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As HUD Secretary Ben Carson defends the president’s budget ax on Capitol Hill, there’s strong bipartisan support for the Community Development Block Grant program.
WASHINGTON — The Trump administration’s proposal to eliminate billions of dollars in grant funding that flows from the U.S. Department of Housing and Urban Development to state and local governments is getting a cold reception on Capitol Hill.
Under the budget plan for fiscal year 2018 that President Trump submitted to Congress last month, funding would be eliminated for the Community Development Block Grant Program, commonly referred to as CDBG, and the HOME Investment Partnerships Program.
Housing and Urban Development Secretary Ben Carson defended the cuts as he testified on Thursday about the president’s spending proposal before a House Appropriations subcommittee that oversees transportation, housing and urban development.
“Over the course of time there has been significant mission creep,” Carson said of CDBG in response to a question about the program.
He went on to say that only about 25 percent of CDBG dollars go toward housing. “Within the budgetary constraints that we have, what is critical?” the secretary said. “We have to prioritize.”
But, for key lawmakers on the Appropriations Committee, CDBG and HOME appear to be priorities.
“It’s fair to say that there is very strong support, bipartisan support, for those programs,” U.S. Rep. Mario Diaz-Balart, a Florida Republican who chairs the Transportation, Housing and Urban Development subcommittee, told Route Fifty after the hearing where Carson testified.
He suggested that this support extends beyond the subcommittee, to the full Appropriations Committee and the House.
“We’re going to continue to work with the administration, but there are some areas where we have obviously large disagreements, you’ve mentioned two of those,” Diaz-Balart added, referring to CDBG and HOME.
U.S. Rep. Rodney Frelinghuysen, the New Jersey Republican who chairs the full House Appropriations Committee, told Carson during the hearing that he was “concerned” about the fate of the CDBG program and noted that it has enjoyed bipartisan support for decades.
On Wednesday, Carson provided testimony to a Senate appropriations subcommittee, which is chaired by U.S. Sen. Susan Collins, a Maine Republican. According to a written copy of her opening statement at the hearing, Collins described CDBG and HOME favorably and said she was “deeply troubled” by some of the proposals in Trump’s budget request.
CDBG funding is known for its flexibility. Local governments use the money to support a range of projects and programs, such as rehabbing housing, upgrading sewers, improving parks and providing services that assist the homeless and victims of domestic violence.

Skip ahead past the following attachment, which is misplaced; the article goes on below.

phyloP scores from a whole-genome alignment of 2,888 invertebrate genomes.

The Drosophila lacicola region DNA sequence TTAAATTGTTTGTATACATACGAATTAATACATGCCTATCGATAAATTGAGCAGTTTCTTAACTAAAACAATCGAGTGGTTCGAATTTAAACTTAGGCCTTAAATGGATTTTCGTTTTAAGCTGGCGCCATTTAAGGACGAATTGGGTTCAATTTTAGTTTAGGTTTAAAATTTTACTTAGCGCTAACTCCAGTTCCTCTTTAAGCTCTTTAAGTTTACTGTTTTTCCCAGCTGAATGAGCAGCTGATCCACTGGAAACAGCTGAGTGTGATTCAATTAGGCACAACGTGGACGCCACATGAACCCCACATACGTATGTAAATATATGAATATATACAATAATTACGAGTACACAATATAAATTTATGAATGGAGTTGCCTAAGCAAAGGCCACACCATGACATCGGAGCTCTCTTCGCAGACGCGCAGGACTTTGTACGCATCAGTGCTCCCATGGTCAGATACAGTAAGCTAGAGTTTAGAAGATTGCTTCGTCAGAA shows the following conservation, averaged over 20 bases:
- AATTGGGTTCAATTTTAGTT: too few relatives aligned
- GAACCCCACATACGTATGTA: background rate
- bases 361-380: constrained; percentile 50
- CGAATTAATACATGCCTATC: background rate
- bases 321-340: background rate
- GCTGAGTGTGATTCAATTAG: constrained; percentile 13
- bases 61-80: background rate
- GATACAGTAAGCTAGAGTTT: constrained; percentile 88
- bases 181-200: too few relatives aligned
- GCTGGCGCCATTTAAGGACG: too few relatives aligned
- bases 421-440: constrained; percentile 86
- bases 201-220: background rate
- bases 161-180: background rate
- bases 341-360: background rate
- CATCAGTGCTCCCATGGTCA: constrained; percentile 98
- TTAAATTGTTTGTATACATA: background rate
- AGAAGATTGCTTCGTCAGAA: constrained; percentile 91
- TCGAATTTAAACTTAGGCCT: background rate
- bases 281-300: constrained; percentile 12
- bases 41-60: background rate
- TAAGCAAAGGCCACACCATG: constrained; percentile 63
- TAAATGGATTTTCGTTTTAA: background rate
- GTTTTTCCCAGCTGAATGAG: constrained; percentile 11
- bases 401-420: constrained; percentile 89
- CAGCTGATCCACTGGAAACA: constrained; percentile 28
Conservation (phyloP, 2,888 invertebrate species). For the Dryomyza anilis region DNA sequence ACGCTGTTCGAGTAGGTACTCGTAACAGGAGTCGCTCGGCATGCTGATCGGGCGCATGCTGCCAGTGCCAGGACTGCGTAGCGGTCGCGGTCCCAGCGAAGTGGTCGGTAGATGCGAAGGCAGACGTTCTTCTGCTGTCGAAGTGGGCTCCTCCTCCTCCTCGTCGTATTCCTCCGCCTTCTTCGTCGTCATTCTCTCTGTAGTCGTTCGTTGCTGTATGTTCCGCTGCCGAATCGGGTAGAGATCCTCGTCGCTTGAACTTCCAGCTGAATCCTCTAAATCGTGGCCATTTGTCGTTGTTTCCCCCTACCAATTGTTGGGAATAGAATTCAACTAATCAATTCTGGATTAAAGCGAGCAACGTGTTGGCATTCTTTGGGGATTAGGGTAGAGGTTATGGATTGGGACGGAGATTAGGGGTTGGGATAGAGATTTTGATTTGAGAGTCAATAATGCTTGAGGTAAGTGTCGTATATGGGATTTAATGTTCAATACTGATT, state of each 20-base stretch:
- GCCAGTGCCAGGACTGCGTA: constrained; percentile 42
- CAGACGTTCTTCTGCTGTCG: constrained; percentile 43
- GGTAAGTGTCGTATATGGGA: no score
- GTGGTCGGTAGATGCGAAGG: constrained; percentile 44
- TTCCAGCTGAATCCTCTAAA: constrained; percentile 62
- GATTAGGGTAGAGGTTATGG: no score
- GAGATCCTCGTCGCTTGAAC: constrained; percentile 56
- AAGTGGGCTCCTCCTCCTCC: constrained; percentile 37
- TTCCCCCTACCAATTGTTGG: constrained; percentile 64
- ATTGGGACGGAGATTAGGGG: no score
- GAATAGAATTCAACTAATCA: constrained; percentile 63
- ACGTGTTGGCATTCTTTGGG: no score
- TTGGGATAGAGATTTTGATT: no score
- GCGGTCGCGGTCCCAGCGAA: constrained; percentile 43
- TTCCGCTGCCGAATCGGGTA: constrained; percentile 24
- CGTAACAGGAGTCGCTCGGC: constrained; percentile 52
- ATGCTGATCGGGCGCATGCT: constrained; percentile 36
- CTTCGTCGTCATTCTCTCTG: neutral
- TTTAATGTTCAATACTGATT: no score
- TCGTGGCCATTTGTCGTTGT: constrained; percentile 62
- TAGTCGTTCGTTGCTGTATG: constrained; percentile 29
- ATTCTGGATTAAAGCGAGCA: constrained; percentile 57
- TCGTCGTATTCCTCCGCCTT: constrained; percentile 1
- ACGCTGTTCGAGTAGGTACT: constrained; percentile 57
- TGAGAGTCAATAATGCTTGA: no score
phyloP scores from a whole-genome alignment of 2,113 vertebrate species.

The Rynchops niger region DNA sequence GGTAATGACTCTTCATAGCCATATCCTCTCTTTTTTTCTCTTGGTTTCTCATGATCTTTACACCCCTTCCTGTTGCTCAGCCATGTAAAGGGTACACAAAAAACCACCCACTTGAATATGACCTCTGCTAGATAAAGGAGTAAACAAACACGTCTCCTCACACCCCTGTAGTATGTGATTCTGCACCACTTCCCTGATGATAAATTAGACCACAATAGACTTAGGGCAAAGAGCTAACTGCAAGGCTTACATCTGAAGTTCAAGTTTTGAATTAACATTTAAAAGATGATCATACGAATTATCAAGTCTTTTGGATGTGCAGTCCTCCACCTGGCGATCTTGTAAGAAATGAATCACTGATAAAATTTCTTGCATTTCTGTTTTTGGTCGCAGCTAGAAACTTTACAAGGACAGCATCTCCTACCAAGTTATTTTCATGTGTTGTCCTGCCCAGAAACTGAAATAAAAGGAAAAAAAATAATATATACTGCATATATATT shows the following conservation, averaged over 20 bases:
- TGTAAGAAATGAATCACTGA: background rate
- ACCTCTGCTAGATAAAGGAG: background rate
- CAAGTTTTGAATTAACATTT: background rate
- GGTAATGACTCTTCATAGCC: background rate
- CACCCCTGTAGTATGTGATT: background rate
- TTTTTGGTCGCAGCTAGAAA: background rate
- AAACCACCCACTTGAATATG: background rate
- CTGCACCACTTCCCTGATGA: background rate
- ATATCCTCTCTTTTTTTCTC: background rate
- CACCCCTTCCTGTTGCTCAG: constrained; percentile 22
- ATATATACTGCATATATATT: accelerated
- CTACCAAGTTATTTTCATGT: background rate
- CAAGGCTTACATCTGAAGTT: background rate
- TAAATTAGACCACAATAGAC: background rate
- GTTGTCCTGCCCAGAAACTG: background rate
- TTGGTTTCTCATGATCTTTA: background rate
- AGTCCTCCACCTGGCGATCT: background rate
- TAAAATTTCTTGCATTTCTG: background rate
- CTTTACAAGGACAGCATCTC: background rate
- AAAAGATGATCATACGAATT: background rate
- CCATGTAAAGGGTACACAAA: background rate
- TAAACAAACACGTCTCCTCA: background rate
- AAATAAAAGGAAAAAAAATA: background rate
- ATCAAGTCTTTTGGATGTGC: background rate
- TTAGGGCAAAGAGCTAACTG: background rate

The HOME program provides states and localities with grants meant to support affordable housing. The money goes toward activities like buying and fixing-up housing and offering rental assistance to low-income Americans.
Spending legislation for the current fiscal year that Congress approved last month, and that President Trump signed, includes about $3 billion for CDBG and nearly $1 billion for HOME.
The president’s budget plan for the upcoming 2018 budget cycle, which begins Oct. 1, would lower the Department of Housing and Urban Development’s base funding level by about $6.2 billion to $40.7 billion, slashing a variety of the agency’s programs to achieve those savings. Funding is zeroed-out for both CDBG and HOME.
Trump’s proposal calls for deep cuts to many other domestic spending programs as well, along with a $54 billion increase in defense spending. Congressional lawmakers will decide in the weeks and months ahead to what extent they will accept or reject the president’s proposals.
At one point during Thursday’s hearing, Carson was asked whether an infrastructure package the White House is working on might somehow help to make up for the cuts the Trump administration has proposed for community development and affordable housing programs.
“Certainly we have been advocating for housing to be included in the infrastructure bill,” Carson replied. “And things do seem to be moving in that direction. But obviously I can’t comment on that because it hasn’t been formulated yet.”
His response mirrored comments that White House budget chief Mick Mulvaney made earlier this year, indicating that the administration might seek to shift federal housing dollars toward the president’s infrastructure initiative.
As of last month, over 350 mayors from all 50 states, the District of Columbia and Puerto Rico, had signed letters sent to congressional leaders, voicing support for the Community Development Block Grant Program, according to the U.S. Conference of Mayors.
U.S. Rep. David Price, of North Carolina, who is the top Democrat on the House Appropriations subcommittee on Transportation, Housing and Urban Development, said he and his colleagues had “heard from hundreds of local elected officials and housing practitioners” who have said CDBG and HOME play a critical role addressing affordable housing shortages and other needs.
“This budget request says that state and local governments should pick up the slack,” Price said. “But how? How? It’s incomprehensible, it’s unacceptable.”
Bill Lucia is a Senior Reporter for Government Executive’s Route Fifty and is based in Washington, D.C.
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